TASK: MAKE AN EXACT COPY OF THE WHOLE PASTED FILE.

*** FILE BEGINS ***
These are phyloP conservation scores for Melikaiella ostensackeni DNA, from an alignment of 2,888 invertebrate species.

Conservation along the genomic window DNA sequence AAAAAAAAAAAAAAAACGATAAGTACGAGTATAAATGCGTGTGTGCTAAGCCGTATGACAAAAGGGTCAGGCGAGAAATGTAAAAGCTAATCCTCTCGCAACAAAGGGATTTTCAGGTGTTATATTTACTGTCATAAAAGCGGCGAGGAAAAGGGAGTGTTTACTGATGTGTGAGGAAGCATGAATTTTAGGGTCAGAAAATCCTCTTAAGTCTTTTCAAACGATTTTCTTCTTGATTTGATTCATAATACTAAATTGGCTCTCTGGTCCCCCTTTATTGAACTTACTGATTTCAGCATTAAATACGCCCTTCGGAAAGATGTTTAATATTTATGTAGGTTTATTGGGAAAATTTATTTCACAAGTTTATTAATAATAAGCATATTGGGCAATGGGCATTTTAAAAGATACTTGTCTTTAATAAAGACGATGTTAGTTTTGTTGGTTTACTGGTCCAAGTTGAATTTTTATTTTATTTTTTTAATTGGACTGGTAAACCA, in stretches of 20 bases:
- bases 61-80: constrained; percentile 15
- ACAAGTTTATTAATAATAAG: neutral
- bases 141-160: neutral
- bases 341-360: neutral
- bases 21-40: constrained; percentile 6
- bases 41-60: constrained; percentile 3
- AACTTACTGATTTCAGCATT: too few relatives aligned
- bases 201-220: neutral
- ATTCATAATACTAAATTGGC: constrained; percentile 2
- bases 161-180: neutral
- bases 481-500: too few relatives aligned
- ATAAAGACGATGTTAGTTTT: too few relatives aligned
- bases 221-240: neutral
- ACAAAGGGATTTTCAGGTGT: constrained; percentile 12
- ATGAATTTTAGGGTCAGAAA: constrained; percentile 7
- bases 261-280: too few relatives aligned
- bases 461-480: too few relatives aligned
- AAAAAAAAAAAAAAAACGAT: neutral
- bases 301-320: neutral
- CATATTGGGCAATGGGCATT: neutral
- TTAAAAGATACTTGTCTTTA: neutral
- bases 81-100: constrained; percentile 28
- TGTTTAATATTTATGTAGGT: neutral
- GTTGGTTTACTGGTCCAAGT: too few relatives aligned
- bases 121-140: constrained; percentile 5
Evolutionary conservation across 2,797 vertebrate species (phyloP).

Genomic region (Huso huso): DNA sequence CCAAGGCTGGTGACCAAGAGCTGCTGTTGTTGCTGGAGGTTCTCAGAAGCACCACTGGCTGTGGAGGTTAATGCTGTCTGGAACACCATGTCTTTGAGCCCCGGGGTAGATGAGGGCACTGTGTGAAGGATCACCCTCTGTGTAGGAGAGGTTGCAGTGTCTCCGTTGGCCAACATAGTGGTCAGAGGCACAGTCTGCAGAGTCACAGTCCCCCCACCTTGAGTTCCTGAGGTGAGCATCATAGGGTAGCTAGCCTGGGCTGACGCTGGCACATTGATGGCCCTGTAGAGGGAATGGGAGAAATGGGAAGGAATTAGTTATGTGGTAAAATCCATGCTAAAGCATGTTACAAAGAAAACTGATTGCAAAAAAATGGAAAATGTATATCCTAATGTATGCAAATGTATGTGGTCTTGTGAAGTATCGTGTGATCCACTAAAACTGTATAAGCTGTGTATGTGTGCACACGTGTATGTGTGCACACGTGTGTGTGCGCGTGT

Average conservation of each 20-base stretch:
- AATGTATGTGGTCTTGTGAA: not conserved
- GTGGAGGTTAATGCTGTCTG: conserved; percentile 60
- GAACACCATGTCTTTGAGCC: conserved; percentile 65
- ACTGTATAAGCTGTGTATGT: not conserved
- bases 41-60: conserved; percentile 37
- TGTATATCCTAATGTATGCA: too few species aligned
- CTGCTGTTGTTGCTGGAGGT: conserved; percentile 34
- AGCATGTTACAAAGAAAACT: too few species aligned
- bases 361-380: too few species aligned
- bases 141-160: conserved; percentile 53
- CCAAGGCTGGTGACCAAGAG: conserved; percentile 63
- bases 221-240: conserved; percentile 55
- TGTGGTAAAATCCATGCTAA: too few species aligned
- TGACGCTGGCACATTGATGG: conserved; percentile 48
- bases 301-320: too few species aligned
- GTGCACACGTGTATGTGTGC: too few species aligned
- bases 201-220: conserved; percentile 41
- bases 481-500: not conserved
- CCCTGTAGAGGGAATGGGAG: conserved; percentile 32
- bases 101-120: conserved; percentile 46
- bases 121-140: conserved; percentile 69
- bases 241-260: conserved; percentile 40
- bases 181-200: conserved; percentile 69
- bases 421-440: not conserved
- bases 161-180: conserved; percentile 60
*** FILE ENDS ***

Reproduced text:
These are phyloP conservation scores for Melikaiella ostensackeni DNA, from an alignment of 2,888 invertebrate species.

Conservation along the genomic window DNA sequence AAAAAAAAAAAAAAAACGATAAGTACGAGTATAAATGCGTGTGTGCTAAGCCGTATGACAAAAGGGTCAGGCGAGAAATGTAAAAGCTAATCCTCTCGCAACAAAGGGATTTTCAGGTGTTATATTTACTGTCATAAAAGCGGCGAGGAAAAGGGAGTGTTTACTGATGTGTGAGGAAGCATGAATTTTAGGGTCAGAAAATCCTCTTAAGTCTTTTCAAACGATTTTCTTCTTGATTTGATTCATAATACTAAATTGGCTCTCTGGTCCCCCTTTATTGAACTTACTGATTTCAGCATTAAATACGCCCTTCGGAAAGATGTTTAATATTTATGTAGGTTTATTGGGAAAATTTATTTCACAAGTTTATTAATAATAAGCATATTGGGCAATGGGCATTTTAAAAGATACTTGTCTTTAATAAAGACGATGTTAGTTTTGTTGGTTTACTGGTCCAAGTTGAATTTTTATTTTATTTTTTTAATTGGACTGGTAAACCA, in stretches of 20 bases:
- bases 61-80: constrained; percentile 15
- ACAAGTTTATTAATAATAAG: neutral
- bases 141-160: neutral
- bases 341-360: neutral
- bases 21-40: constrained; percentile 6
- bases 41-60: constrained; percentile 3
- AACTTACTGATTTCAGCATT: too few relatives aligned
- bases 201-220: neutral
- ATTCATAATACTAAATTGGC: constrained; percentile 2
- bases 161-180: neutral
- bases 481-500: too few relatives aligned
- ATAAAGACGATGTTAGTTTT: too few relatives aligned
- bases 221-240: neutral
- ACAAAGGGATTTTCAGGTGT: constrained; percentile 12
- ATGAATTTTAGGGTCAGAAA: constrained; percentile 7
- bases 261-280: too few relatives aligned
- bases 461-480: too few relatives aligned
- AAAAAAAAAAAAAAAACGAT: neutral
- bases 301-320: neutral
- CATATTGGGCAATGGGCATT: neutral
- TTAAAAGATACTTGTCTTTA: neutral
- bases 81-100: constrained; percentile 28
- TGTTTAATATTTATGTAGGT: neutral
- GTTGGTTTACTGGTCCAAGT: too few relatives aligned
- bases 121-140: constrained; percentile 5
Evolutionary conservation across 2,797 vertebrate species (phyloP).

Genomic region (Huso huso): DNA sequence CCAAGGCTGGTGACCAAGAGCTGCTGTTGTTGCTGGAGGTTCTCAGAAGCACCACTGGCTGTGGAGGTTAATGCTGTCTGGAACACCATGTCTTTGAGCCCCGGGGTAGATGAGGGCACTGTGTGAAGGATCACCCTCTGTGTAGGAGAGGTTGCAGTGTCTCCGTTGGCCAACATAGTGGTCAGAGGCACAGTCTGCAGAGTCACAGTCCCCCCACCTTGAGTTCCTGAGGTGAGCATCATAGGGTAGCTAGCCTGGGCTGACGCTGGCACATTGATGGCCCTGTAGAGGGAATGGGAGAAATGGGAAGGAATTAGTTATGTGGTAAAATCCATGCTAAAGCATGTTACAAAGAAAACTGATTGCAAAAAAATGGAAAATGTATATCCTAATGTATGCAAATGTATGTGGTCTTGTGAAGTATCGTGTGATCCACTAAAACTGTATAAGCTGTGTATGTGTGCACACGTGTATGTGTGCACACGTGTGTGTGCGCGTGT

Average conservation of each 20-base stretch:
- AATGTATGTGGTCTTGTGAA: not conserved
- GTGGAGGTTAATGCTGTCTG: conserved; percentile 60
- GAACACCATGTCTTTGAGCC: conserved; percentile 65
- ACTGTATAAGCTGTGTATGT: not conserved
- bases 41-60: conserved; percentile 37
- TGTATATCCTAATGTATGCA: too few species aligned
- CTGCTGTTGTTGCTGGAGGT: conserved; percentile 34
- AGCATGTTACAAAGAAAACT: too few species aligned
- bases 361-380: too few species aligned
- bases 141-160: conserved; percentile 53
- CCAAGGCTGGTGACCAAGAG: conserved; percentile 63
- bases 221-240: conserved; percentile 55
- TGTGGTAAAATCCATGCTAA: too few species aligned
- TGACGCTGGCACATTGATGG: conserved; percentile 48
- bases 301-320: too few species aligned
- GTGCACACGTGTATGTGTGC: too few species aligned
- bases 201-220: conserved; percentile 41
- bases 481-500: not conserved
- CCCTGTAGAGGGAATGGGAG: conserved; percentile 32
- bases 101-120: conserved; percentile 46
- bases 121-140: conserved; percentile 69
- bases 241-260: conserved; percentile 40
- bases 181-200: conserved; percentile 69
- bases 421-440: not conserved
- bases 161-180: conserved; percentile 60